I must admit I have toyed with the idea of getting the green Excelsior! one put out by ACTOR, a non-profit committed to giving financial assistance to early comics creators.


Yeah, it’s another crappy trend. Ones that support AIDS & breast cancer research: all well and good. Ones that say “Sassy” or “Flirt” or some other stupid message: WTF? You know the majority of people wearing those are just sheep following the trend flock. Why waste money on something that doesn’t mean anything?

I’m just glad that so many people feel the need to brag about giving to charity by wearing one of these things. Yay, good for you, I gave to charity too, but you don’t see me walking around advertising it. I don’t give to charity so that other people can think I am a good person, which may not be the case with the people wearing these, but it sure LOOKS it. (and actions speak louder than words)

You and me both Cajun Man. Also rings and necklaces. Beauty such as mine needs no further adornment. :smiley:

Ok, serious now. I bought one of those breast awareness bracelets at a bookstore recently. Well, actually what I did was buy it because at least some of the money goes towards research but I gave it to the sales girl behind the counter because I noticed she was the only one in the store not wearing one. She was thrilled. So, I gave some money and made a sixteen/seventeen year old girl happy at the same time. Nice twofer in my book.

I find wearing wristbands very annoying.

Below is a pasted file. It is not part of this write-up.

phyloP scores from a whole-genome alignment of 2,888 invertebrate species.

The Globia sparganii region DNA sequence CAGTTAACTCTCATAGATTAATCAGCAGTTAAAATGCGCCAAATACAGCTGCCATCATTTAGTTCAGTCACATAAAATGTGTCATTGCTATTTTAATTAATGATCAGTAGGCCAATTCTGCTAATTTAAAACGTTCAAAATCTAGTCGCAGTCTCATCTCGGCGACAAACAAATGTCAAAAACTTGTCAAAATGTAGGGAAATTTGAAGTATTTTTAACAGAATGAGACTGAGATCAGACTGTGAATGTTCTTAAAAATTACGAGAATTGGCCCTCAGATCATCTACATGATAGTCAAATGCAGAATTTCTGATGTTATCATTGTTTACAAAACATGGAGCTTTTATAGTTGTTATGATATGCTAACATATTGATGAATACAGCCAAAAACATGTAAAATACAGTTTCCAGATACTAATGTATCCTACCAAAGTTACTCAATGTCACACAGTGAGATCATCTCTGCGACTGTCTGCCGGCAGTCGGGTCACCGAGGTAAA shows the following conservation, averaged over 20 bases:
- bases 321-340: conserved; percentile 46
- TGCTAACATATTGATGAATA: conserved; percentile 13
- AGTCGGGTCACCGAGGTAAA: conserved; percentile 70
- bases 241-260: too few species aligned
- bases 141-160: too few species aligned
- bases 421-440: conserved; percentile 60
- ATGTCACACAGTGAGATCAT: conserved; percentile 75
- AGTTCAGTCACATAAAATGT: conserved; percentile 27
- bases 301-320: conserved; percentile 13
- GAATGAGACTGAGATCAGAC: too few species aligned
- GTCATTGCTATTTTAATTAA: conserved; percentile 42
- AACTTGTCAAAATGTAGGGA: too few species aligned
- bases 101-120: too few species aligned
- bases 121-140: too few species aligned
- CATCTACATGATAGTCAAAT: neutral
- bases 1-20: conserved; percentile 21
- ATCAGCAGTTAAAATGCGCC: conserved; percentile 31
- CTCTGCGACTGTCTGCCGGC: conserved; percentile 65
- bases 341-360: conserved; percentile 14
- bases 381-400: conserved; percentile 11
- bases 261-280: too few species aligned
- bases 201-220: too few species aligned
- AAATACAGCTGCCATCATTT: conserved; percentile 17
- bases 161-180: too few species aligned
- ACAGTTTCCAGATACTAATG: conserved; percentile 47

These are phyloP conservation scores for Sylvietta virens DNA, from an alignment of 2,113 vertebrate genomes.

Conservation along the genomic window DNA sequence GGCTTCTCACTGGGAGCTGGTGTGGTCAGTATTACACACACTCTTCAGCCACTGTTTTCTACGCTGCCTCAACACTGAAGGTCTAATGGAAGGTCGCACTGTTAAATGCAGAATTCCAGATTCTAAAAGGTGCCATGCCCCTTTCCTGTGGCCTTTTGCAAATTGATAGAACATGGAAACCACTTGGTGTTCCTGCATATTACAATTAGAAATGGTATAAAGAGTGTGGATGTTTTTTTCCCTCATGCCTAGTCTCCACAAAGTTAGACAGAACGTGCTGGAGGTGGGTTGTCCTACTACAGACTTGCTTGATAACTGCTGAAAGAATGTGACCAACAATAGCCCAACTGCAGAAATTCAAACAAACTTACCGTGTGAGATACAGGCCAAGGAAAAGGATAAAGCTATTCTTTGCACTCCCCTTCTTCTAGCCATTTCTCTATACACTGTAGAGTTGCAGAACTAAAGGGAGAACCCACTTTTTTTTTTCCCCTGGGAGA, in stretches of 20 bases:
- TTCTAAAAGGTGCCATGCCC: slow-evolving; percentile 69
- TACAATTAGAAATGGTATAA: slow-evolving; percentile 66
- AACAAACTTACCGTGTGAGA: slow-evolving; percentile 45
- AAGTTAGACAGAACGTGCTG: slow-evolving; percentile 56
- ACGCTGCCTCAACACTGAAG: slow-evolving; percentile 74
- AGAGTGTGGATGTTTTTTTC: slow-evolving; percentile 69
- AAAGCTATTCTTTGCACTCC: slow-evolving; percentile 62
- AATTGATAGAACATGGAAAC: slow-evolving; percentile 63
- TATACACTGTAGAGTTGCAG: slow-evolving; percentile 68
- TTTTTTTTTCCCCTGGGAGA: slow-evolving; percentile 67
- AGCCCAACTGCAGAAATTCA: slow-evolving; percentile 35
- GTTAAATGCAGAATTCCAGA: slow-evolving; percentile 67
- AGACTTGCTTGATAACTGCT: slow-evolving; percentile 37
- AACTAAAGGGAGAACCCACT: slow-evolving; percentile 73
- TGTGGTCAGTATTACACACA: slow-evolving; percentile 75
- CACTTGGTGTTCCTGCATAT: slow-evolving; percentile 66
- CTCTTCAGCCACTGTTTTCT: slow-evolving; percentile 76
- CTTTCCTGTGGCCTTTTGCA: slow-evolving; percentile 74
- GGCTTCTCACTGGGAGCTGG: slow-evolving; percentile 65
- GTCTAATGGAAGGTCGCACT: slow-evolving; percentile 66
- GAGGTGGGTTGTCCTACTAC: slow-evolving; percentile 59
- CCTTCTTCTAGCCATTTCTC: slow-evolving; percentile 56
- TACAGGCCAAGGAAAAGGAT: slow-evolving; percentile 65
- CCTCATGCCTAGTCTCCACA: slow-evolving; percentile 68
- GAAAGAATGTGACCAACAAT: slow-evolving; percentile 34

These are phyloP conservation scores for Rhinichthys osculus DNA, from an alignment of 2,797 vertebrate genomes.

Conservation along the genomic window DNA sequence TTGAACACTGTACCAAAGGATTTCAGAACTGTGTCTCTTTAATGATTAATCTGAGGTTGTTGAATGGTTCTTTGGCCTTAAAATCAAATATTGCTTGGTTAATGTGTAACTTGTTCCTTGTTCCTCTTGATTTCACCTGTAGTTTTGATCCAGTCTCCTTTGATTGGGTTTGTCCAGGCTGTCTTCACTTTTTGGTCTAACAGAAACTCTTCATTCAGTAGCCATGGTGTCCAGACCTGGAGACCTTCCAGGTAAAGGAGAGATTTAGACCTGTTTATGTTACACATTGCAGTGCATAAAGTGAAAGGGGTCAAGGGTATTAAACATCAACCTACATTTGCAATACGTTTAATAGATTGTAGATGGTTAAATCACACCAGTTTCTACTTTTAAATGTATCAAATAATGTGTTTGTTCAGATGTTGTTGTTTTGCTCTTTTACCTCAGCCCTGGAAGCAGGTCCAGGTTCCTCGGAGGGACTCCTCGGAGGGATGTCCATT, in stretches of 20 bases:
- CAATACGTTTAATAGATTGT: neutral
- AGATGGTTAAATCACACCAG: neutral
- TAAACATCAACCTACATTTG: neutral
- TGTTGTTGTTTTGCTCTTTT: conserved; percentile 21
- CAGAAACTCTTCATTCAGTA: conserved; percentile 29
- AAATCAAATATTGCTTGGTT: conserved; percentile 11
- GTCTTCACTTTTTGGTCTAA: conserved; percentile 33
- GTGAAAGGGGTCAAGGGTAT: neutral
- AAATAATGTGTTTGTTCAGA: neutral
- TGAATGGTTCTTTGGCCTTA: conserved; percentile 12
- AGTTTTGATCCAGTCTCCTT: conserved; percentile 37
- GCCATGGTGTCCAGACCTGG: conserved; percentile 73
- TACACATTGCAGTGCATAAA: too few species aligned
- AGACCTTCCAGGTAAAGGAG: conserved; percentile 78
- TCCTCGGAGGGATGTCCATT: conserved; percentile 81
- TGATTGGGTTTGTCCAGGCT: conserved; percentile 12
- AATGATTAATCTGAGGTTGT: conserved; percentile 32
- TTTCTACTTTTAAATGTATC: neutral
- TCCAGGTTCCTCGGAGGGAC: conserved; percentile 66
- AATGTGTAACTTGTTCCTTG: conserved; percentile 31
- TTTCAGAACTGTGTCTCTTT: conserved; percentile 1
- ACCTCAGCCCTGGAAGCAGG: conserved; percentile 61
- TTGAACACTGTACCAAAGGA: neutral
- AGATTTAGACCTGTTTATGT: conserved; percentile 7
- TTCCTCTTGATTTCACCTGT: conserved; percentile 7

Than again, I find wearing any type of bracelet annoying . . . even wristwatches.

I don’t like them because they’re prejudice against skinny wristed people.

Oops . . . I should’ve realized that even though I wasn’t seeing my post, it was going through.

Apathy. Despair. Nihilsm.

Ok, now that’s just creepy! I replied to Cajun Man’s post with a quote even and my post is before his post? It’s like I read his mind! :dubious:

Could you please email me some lottery numbers?


I’m getting… 1, 2, 3, 27, 31 and 49. Unfortunately those are the winning numbers in the Estonian National Lottery for the year 2164. I gotta work on fine tuning.

They also have Seven Deadly Sin bracelets, too. Fun.

I have mixed feelings about them. The first ones I noticed were the Livestrong bracelets, and I thought those were kind of cool: I saw them as both fundraisers and a subtle way of making a statement/encouraging those around you to make a difference. But, like many things, it’s become a trend now, and even bracelets for other worthy causes don’t appeal to me. The simple fact that there are so many, and that some now are not for charity, has rendered all of them meaningless (in a general sense; I’m not slamming anyone for wearing one).

Just a little different from the OP’s rubber wristbands. :slight_smile:

(I don’t wear my POW/MIA bracelet much anymore, but only because I found out what happened to my guy. Sometimes I still wear it just to show my support for the POW/MIA issue, but it feels kind of wrong to wear a bracelet for someone who isn’t MIA anymore.)